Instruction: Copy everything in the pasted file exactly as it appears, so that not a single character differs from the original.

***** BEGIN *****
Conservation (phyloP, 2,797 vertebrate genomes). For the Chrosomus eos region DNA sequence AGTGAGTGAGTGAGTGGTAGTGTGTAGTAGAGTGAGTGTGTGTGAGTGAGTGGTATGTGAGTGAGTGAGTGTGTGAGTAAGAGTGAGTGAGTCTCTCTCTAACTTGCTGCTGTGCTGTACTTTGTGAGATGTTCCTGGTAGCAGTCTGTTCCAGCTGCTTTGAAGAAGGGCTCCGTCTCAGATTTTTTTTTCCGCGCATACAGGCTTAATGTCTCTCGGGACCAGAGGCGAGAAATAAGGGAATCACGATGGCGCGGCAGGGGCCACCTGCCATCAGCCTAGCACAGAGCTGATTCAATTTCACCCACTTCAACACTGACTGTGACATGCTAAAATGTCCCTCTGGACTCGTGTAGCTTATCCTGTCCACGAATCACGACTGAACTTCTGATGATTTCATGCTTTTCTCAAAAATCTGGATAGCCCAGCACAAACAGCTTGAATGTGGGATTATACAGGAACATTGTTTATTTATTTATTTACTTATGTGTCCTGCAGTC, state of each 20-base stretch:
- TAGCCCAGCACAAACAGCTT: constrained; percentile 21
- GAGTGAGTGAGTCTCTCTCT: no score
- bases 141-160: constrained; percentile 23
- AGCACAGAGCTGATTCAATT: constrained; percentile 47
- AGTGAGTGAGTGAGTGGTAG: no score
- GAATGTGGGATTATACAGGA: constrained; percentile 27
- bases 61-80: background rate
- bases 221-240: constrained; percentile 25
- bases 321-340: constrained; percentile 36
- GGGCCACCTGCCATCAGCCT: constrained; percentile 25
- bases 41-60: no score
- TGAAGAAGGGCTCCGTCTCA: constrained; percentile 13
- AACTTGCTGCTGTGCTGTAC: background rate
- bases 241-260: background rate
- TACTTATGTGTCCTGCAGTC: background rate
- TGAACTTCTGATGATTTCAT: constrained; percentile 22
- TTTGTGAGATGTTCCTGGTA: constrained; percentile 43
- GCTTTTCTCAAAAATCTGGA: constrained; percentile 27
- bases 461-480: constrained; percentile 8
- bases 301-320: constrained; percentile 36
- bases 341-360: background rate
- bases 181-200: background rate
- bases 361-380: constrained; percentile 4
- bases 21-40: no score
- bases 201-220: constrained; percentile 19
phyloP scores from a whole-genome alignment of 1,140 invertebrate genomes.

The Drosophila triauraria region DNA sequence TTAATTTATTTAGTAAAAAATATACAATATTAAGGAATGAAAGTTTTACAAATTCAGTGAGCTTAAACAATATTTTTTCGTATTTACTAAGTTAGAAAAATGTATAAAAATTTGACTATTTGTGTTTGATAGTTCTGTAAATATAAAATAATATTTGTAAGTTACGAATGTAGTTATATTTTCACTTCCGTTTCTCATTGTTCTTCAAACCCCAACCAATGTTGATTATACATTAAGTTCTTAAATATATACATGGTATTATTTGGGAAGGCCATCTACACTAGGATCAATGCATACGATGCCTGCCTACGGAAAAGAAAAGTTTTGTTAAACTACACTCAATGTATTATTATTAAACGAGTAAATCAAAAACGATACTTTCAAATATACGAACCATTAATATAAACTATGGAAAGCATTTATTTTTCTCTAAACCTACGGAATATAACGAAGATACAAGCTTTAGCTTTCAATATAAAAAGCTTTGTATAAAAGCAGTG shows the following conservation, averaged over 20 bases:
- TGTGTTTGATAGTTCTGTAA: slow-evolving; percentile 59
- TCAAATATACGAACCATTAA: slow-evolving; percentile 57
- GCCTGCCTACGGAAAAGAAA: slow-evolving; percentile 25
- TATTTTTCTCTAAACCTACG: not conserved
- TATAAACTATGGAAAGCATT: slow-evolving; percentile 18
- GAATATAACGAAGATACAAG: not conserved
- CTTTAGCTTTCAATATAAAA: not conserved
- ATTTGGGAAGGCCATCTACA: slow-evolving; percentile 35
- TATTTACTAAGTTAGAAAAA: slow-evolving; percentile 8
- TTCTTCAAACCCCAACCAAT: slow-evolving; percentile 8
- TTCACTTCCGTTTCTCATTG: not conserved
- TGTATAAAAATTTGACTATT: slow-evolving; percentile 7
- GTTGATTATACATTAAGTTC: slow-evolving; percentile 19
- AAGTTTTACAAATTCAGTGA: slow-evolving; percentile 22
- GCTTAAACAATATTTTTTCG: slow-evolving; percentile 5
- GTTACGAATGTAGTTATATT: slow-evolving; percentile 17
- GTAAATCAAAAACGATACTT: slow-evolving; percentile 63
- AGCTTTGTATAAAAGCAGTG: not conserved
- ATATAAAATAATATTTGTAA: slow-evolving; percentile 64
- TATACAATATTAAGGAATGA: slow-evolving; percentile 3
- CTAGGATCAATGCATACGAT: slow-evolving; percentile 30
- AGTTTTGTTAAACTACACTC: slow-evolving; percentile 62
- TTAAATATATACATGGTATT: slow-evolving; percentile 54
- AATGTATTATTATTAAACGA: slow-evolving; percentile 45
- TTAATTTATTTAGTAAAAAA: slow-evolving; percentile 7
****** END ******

Conservation (phyloP, 2,797 vertebrate genomes). For the Chrosomus eos region DNA sequence AGTGAGTGAGTGAGTGGTAGTGTGTAGTAGAGTGAGTGTGTGTGAGTGAGTGGTATGTGAGTGAGTGAGTGTGTGAGTAAGAGTGAGTGAGTCTCTCTCTAACTTGCTGCTGTGCTGTACTTTGTGAGATGTTCCTGGTAGCAGTCTGTTCCAGCTGCTTTGAAGAAGGGCTCCGTCTCAGATTTTTTTTTCCGCGCATACAGGCTTAATGTCTCTCGGGACCAGAGGCGAGAAATAAGGGAATCACGATGGCGCGGCAGGGGCCACCTGCCATCAGCCTAGCACAGAGCTGATTCAATTTCACCCACTTCAACACTGACTGTGACATGCTAAAATGTCCCTCTGGACTCGTGTAGCTTATCCTGTCCACGAATCACGACTGAACTTCTGATGATTTCATGCTTTTCTCAAAAATCTGGATAGCCCAGCACAAACAGCTTGAATGTGGGATTATACAGGAACATTGTTTATTTATTTATTTACTTATGTGTCCTGCAGTC, state of each 20-base stretch:
- TAGCCCAGCACAAACAGCTT: constrained; percentile 21
- GAGTGAGTGAGTCTCTCTCT: no score
- bases 141-160: constrained; percentile 23
- AGCACAGAGCTGATTCAATT: constrained; percentile 47
- AGTGAGTGAGTGAGTGGTAG: no score
- GAATGTGGGATTATACAGGA: constrained; percentile 27
- bases 61-80: background rate
- bases 221-240: constrained; percentile 25
- bases 321-340: constrained; percentile 36
- GGGCCACCTGCCATCAGCCT: constrained; percentile 25
- bases 41-60: no score
- TGAAGAAGGGCTCCGTCTCA: constrained; percentile 13
- AACTTGCTGCTGTGCTGTAC: background rate
- bases 241-260: background rate
- TACTTATGTGTCCTGCAGTC: background rate
- TGAACTTCTGATGATTTCAT: constrained; percentile 22
- TTTGTGAGATGTTCCTGGTA: constrained; percentile 43
- GCTTTTCTCAAAAATCTGGA: constrained; percentile 27
- bases 461-480: constrained; percentile 8
- bases 301-320: constrained; percentile 36
- bases 341-360: background rate
- bases 181-200: background rate
- bases 361-380: constrained; percentile 4
- bases 21-40: no score
- bases 201-220: constrained; percentile 19
phyloP scores from a whole-genome alignment of 1,140 invertebrate genomes.

The Drosophila triauraria region DNA sequence TTAATTTATTTAGTAAAAAATATACAATATTAAGGAATGAAAGTTTTACAAATTCAGTGAGCTTAAACAATATTTTTTCGTATTTACTAAGTTAGAAAAATGTATAAAAATTTGACTATTTGTGTTTGATAGTTCTGTAAATATAAAATAATATTTGTAAGTTACGAATGTAGTTATATTTTCACTTCCGTTTCTCATTGTTCTTCAAACCCCAACCAATGTTGATTATACATTAAGTTCTTAAATATATACATGGTATTATTTGGGAAGGCCATCTACACTAGGATCAATGCATACGATGCCTGCCTACGGAAAAGAAAAGTTTTGTTAAACTACACTCAATGTATTATTATTAAACGAGTAAATCAAAAACGATACTTTCAAATATACGAACCATTAATATAAACTATGGAAAGCATTTATTTTTCTCTAAACCTACGGAATATAACGAAGATACAAGCTTTAGCTTTCAATATAAAAAGCTTTGTATAAAAGCAGTG shows the following conservation, averaged over 20 bases:
- TGTGTTTGATAGTTCTGTAA: slow-evolving; percentile 59
- TCAAATATACGAACCATTAA: slow-evolving; percentile 57
- GCCTGCCTACGGAAAAGAAA: slow-evolving; percentile 25
- TATTTTTCTCTAAACCTACG: not conserved
- TATAAACTATGGAAAGCATT: slow-evolving; percentile 18
- GAATATAACGAAGATACAAG: not conserved
- CTTTAGCTTTCAATATAAAA: not conserved
- ATTTGGGAAGGCCATCTACA: slow-evolving; percentile 35
- TATTTACTAAGTTAGAAAAA: slow-evolving; percentile 8
- TTCTTCAAACCCCAACCAAT: slow-evolving; percentile 8
- TTCACTTCCGTTTCTCATTG: not conserved
- TGTATAAAAATTTGACTATT: slow-evolving; percentile 7
- GTTGATTATACATTAAGTTC: slow-evolving; percentile 19
- AAGTTTTACAAATTCAGTGA: slow-evolving; percentile 22
- GCTTAAACAATATTTTTTCG: slow-evolving; percentile 5
- GTTACGAATGTAGTTATATT: slow-evolving; percentile 17
- GTAAATCAAAAACGATACTT: slow-evolving; percentile 63
- AGCTTTGTATAAAAGCAGTG: not conserved
- ATATAAAATAATATTTGTAA: slow-evolving; percentile 64
- TATACAATATTAAGGAATGA: slow-evolving; percentile 3
- CTAGGATCAATGCATACGAT: slow-evolving; percentile 30
- AGTTTTGTTAAACTACACTC: slow-evolving; percentile 62
- TTAAATATATACATGGTATT: slow-evolving; percentile 54
- AATGTATTATTATTAAACGA: slow-evolving; percentile 45
- TTAATTTATTTAGTAAAAAA: slow-evolving; percentile 7